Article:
The characters in my new novel make two railway journeys, including one from London to Southampton at the start of their journey to Egypt. Wanting to experience riding on a steam train, to have a better feeling of what it might have been like for them, I went for a trip on the Bluebell line in Sussex.
The trains depart from Sheffield Park station, beautifully preserved right down to the penny-in-the-slot loos in the Ladies. The Bluebell line runs for nine miles along a preserved stretch of the old London Brighton & South Coast Railway. Historic steam locomotives are still in use, run and maintained by volunteer enthusiasts.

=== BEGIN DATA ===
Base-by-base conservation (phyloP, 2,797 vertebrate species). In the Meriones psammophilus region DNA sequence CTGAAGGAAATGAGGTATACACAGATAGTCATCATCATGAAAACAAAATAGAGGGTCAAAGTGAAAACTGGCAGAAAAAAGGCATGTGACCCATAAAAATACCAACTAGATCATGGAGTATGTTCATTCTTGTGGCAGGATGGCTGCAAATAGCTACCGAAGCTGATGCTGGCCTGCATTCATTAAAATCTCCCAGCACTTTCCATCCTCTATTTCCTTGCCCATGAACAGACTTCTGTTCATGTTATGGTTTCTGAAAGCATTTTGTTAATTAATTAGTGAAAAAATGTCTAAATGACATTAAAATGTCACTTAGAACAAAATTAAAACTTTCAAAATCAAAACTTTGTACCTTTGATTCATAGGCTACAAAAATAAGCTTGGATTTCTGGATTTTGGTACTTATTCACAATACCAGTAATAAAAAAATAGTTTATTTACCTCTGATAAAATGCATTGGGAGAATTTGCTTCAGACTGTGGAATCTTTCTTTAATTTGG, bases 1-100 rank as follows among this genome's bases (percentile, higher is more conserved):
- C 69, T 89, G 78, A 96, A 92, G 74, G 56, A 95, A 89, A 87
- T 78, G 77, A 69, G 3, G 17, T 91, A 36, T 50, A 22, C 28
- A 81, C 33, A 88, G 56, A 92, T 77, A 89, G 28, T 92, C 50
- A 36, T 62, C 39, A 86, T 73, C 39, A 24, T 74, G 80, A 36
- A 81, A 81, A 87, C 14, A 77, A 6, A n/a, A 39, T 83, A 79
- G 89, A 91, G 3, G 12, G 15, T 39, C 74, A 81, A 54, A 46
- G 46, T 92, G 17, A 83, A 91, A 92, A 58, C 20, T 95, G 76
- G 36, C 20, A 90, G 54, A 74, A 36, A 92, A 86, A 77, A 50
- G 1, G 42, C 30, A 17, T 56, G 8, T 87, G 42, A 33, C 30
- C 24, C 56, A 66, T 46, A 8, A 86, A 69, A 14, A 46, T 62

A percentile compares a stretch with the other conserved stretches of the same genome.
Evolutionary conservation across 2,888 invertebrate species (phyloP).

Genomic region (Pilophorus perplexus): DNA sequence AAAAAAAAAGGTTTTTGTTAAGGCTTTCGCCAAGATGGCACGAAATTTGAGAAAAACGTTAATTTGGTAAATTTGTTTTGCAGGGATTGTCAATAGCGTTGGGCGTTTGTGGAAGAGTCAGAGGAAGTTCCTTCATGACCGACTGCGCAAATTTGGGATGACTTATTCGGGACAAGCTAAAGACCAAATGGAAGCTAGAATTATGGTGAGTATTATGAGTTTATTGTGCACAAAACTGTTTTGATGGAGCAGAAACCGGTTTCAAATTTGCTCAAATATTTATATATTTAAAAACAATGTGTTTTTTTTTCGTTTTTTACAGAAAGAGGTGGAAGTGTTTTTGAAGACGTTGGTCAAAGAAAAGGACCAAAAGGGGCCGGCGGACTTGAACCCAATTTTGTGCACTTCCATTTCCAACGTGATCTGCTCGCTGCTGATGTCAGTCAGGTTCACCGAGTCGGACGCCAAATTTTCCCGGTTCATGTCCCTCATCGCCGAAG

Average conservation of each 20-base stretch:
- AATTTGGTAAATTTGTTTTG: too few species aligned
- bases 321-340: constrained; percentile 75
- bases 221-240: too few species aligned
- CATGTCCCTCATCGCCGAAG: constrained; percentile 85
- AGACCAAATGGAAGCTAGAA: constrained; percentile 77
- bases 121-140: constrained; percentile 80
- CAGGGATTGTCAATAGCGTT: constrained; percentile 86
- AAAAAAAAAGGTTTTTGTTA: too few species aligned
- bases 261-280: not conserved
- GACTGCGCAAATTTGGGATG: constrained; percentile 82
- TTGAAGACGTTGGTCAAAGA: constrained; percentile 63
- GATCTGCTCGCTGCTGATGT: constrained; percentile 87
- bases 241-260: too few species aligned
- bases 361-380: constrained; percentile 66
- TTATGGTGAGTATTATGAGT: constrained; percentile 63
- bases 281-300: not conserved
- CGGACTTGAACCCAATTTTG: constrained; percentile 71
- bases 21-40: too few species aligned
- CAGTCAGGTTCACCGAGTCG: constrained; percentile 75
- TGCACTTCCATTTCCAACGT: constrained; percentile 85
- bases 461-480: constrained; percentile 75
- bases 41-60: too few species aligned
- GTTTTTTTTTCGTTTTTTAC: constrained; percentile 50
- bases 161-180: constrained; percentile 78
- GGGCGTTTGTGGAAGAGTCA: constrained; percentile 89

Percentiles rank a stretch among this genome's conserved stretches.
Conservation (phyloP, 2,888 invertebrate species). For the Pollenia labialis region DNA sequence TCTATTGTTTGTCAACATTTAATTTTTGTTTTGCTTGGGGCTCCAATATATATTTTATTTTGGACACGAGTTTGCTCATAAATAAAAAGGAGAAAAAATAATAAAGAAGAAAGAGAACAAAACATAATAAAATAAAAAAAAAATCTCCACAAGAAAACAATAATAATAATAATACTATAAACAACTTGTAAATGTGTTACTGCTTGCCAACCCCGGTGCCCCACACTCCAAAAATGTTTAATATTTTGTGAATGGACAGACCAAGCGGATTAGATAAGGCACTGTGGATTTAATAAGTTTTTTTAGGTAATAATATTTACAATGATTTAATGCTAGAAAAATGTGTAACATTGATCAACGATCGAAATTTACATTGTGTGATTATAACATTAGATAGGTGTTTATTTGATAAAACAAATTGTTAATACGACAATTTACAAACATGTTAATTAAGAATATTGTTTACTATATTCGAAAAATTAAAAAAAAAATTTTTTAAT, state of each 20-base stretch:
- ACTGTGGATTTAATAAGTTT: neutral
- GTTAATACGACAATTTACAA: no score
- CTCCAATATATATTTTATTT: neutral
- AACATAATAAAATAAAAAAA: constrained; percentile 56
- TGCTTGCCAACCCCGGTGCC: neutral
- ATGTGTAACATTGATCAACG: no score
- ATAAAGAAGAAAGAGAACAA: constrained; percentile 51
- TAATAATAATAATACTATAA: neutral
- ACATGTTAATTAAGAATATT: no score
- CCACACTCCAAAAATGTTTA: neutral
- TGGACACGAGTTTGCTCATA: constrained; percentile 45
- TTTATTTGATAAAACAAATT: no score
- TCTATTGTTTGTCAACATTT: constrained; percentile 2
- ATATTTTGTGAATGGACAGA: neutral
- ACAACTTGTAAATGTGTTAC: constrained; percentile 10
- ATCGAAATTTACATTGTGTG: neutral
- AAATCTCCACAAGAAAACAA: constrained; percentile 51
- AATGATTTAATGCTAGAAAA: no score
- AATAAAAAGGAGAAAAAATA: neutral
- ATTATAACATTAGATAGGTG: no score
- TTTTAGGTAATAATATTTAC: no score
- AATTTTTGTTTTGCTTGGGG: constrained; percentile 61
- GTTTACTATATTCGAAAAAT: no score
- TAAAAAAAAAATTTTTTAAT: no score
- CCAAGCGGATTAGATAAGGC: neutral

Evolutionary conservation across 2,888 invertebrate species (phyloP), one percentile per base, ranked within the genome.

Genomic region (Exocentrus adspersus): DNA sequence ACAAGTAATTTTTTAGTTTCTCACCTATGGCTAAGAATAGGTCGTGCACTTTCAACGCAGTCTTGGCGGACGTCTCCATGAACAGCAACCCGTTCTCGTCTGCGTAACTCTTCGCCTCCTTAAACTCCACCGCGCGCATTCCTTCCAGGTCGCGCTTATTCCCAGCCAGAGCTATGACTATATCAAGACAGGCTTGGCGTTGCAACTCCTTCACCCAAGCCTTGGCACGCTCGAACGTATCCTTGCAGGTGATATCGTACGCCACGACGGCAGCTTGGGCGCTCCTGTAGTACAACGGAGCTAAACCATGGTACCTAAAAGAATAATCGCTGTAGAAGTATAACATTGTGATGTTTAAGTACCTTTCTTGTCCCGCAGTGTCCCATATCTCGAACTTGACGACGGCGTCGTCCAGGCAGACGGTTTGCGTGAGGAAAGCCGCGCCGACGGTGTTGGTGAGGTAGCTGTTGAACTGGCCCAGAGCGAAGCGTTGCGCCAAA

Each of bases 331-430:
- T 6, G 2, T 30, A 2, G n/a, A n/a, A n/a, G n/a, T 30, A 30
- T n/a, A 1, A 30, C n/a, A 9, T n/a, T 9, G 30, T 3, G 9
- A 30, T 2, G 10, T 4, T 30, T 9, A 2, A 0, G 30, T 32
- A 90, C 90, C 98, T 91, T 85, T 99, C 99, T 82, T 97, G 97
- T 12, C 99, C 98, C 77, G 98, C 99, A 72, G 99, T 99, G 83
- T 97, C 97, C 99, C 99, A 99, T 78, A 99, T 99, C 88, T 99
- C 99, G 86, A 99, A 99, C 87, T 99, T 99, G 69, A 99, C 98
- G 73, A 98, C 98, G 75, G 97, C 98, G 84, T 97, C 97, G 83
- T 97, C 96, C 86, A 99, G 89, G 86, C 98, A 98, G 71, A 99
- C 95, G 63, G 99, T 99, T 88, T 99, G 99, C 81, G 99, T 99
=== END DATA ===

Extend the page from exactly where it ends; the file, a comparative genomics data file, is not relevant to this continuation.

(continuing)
Some of the engines in the museum are enormous, quite forbidding, and give an insight into why some people feared both train travel and the rapid expansion of the railways that occurred in the mid-Victorian period. Plumes of both white steam and black smoke stream out from the coal-powered engine as the train travels, competing with the clouds.
It was instructive to hear the steam whistle; they’re always described as ‘mournful’ and it is an eerie, lonely kind of sound. Also to feel the erratic motion of the carriages, quite different from the gliding sensation you feel on an electric train.
An unexpected bonus was the early advertisements nailed to the palings on the approach to the station. This first one is my favourite.
Thanks very much to Mike Goldwater for taking the pictures!
More information on the Bluebell Line here.